The North London derby has been played for 107 years. That is 182 matches of drama and venom, but no Tottenham vs. Arsenal clash has been anything like the one we will see on Saturday. The stakes have never been higher, and a trophy has never been on the line quite like it will be when the hated rivals take to the pitch at White Hart Lane.
Tottenham sit in second place in the Premier League, just three points off the pace set by Leicester. Arsenal are another three points back of their rivals, pitting both in a late season title race for the first team in more than 60 years. A win by either team will make them the title favorites, a reward all on its own, but it will torpedo the other's chances at winning the league, a delectable bit of sweetness in a rivalry defined by salt.
Neither Spurs nor Arsenal have had this good of a chance to win the league in years. That is especially true for Tottenham, who are 55 years removed from their last title, but even Arsenal have felt the pressure for years. The Gunners have finished in the top four each year since 1996-97 and look like a team that should be finishing first, but they've watched every opportunity go by the wayside.
The teams aren't quite the same as those that preceded them, though. Of course that's obvious by their places in the table, but there's much more to it than their results.
Both sides have transcendent stars in the attack, with Tottenham's academy providing them Harry Kane, the star they've yearned for. Arsenal counter with Alexis Sanchez and Mesut Ozil, two big-money signings that have made good on their exorbitant price tags and helped appease fans who were worried that the Gunners would never spend big on the difference-makers they needed. But the biggest difference in both teams, and why they're flying high with a shot at the title, can be found in the center of the pitch.
Tottenham's conversion of Eric Dier from centerback to defensive midfielder has transformed a team that was once susceptible to any counterattack, even bad ones. The middle of the field may as well have been an open road for teams to hit at Spurs and attack a back four that, whether in good or bad form, never had a chance in such situations. Now, even an injury to Jan Vertonghen hasn't stopped them, as Kevin Wimmer has performed admirably in the Belgian's stead, in large part because of Dier's work cutting out danger before it can become the back line's problem.
Arsenal have a similarly influential defensive midfielder in Francis Coquelin. That their midseason swoon came at the same time as Coquelin's absence through injury wasn't a coincidence. He has the same impact on the center of the pitch for Arsenal as Dier does for Spurs, providing the cover that gives the back line a fighting chance.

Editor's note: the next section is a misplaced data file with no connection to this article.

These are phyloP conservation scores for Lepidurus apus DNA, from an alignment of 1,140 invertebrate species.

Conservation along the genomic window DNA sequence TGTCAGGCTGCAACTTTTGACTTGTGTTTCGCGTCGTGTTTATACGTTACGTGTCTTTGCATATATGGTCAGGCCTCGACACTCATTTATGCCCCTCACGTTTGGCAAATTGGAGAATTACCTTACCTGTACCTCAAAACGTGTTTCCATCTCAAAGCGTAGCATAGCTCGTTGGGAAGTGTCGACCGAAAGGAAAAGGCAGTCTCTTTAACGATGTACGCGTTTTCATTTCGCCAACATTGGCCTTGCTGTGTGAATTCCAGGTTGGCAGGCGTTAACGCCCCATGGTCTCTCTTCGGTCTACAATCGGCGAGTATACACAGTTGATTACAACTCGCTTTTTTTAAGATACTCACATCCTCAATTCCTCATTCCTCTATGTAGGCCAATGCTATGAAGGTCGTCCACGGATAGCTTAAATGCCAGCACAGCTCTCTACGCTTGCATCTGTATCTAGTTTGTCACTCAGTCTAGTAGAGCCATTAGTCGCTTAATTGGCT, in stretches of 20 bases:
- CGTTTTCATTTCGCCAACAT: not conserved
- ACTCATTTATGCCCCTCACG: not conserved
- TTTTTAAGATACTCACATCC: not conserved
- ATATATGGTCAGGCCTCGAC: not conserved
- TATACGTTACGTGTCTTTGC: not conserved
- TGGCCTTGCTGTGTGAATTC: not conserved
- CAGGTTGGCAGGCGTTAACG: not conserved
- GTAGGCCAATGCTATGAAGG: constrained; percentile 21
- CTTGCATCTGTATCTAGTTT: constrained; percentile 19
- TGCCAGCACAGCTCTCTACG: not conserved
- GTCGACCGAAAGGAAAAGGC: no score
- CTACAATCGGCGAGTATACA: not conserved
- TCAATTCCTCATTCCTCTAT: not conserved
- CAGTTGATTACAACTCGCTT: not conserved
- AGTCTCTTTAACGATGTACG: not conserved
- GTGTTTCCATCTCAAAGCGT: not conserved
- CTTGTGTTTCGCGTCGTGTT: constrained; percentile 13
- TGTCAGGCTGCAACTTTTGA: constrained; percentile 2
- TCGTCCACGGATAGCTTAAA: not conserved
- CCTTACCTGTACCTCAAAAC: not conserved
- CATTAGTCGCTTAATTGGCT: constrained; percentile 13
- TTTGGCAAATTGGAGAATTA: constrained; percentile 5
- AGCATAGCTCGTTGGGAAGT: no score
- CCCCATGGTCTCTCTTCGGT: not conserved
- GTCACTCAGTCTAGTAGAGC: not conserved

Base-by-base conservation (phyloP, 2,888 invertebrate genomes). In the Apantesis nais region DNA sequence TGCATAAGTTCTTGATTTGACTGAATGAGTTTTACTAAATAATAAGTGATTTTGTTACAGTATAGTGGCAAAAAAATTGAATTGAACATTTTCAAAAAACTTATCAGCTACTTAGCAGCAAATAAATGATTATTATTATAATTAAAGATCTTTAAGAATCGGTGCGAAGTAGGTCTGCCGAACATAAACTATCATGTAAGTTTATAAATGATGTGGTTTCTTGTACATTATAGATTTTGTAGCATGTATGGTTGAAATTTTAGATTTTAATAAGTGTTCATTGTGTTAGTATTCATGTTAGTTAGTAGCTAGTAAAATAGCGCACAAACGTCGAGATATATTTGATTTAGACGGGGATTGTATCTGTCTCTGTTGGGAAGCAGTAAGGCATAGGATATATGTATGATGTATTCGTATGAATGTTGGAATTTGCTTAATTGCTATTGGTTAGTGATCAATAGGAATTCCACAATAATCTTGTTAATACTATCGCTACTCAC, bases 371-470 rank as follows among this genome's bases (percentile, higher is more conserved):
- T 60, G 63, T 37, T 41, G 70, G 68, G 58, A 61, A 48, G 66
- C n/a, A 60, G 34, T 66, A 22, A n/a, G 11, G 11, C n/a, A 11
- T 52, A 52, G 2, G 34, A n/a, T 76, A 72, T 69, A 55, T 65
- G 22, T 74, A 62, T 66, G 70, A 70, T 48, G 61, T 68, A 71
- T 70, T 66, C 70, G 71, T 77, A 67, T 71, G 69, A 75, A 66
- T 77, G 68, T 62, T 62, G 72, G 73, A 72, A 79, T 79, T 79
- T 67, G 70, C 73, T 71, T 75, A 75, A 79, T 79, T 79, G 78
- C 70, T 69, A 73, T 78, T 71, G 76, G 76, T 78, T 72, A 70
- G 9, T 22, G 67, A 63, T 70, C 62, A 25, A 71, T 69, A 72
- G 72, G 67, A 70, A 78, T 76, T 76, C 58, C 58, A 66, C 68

Both North London clubs came across their defensive midfielders almost by accident. For years neither side thought that an outright holder in the center of the pitch was a necessity. As a result, the losses piled up. But Dier, signed as a defender, changed Spurs' thinking and now there's a precipitous dip when he's out, while Arsenal turned to Coquelin last season as a last resort only to see him shine. All of a sudden, neither teams looks as fallible as we've grown used to seeing them.
For years, Tottenham and Arsenal have managed to trip over each other, and over themselves. It's defined this rivalry for nearly a decade, and in some cases even longer. For the two sides to be on the straight and narrow is as disconcerting as it is surprising, but here they stand -- Spurs with their new heroic leader Mauricio Pochettino and Arsenal led by the familiar Arsene Wenger.
The managers have as much to prove as the teams, with Pochettino looking to cement his status as a miracle worker and one of the best managers in England. If he can turn Tottenham into title winners, no one will question that again. Wenger used to have the managerial-wizard tag, but that's no longer the case. A title could change that and allow him to lord over not just Spurs, but Chelsea, Manchester United and Manchester City for the first time in years.
It's the North London derby, just as we've always known it: dramatic, hateful and a bundle of drama. Now sprinkle it with a bit of title race and the chance to wipe away years of disappointing history and you have the most important clash in a rivalry that traces its history back before World War I. To say that there will be fireworks would be a massive understatement.